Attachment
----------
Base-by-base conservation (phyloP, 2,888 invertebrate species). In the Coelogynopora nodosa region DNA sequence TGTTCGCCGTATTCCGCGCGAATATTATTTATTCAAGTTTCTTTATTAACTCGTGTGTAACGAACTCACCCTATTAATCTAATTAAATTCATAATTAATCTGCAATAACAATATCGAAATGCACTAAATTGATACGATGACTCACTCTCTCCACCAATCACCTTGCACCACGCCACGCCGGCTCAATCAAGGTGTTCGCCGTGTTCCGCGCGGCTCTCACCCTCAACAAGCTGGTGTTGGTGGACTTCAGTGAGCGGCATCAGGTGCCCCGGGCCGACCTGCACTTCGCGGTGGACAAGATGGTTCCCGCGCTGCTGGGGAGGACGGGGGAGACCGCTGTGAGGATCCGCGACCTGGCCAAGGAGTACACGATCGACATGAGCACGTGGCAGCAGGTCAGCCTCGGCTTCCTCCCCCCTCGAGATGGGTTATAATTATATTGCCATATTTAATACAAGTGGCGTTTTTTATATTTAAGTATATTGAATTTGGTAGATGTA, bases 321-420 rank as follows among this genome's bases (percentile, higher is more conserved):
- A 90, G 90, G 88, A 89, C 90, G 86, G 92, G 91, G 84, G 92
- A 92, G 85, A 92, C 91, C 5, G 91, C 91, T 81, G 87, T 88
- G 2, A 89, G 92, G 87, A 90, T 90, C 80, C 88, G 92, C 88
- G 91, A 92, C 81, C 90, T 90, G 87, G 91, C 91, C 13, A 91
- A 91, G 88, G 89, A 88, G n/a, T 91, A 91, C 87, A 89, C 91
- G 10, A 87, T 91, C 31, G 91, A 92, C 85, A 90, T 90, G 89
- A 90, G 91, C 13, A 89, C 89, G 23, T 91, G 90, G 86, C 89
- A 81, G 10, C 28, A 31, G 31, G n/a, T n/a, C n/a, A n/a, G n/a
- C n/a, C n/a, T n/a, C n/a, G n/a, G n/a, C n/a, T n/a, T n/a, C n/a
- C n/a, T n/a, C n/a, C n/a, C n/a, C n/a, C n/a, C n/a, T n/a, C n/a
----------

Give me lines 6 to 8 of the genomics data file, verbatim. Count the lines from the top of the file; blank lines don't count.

- A 91, G 88, G 89, A 88, G n/a, T 91, A 91, C 87, A 89, C 91
- G 10, A 87, T 91, C 31, G 91, A 92, C 85, A 90, T 90, G 89
- A 90, G 91, C 13, A 89, C 89, G 23, T 91, G 90, G 86, C 89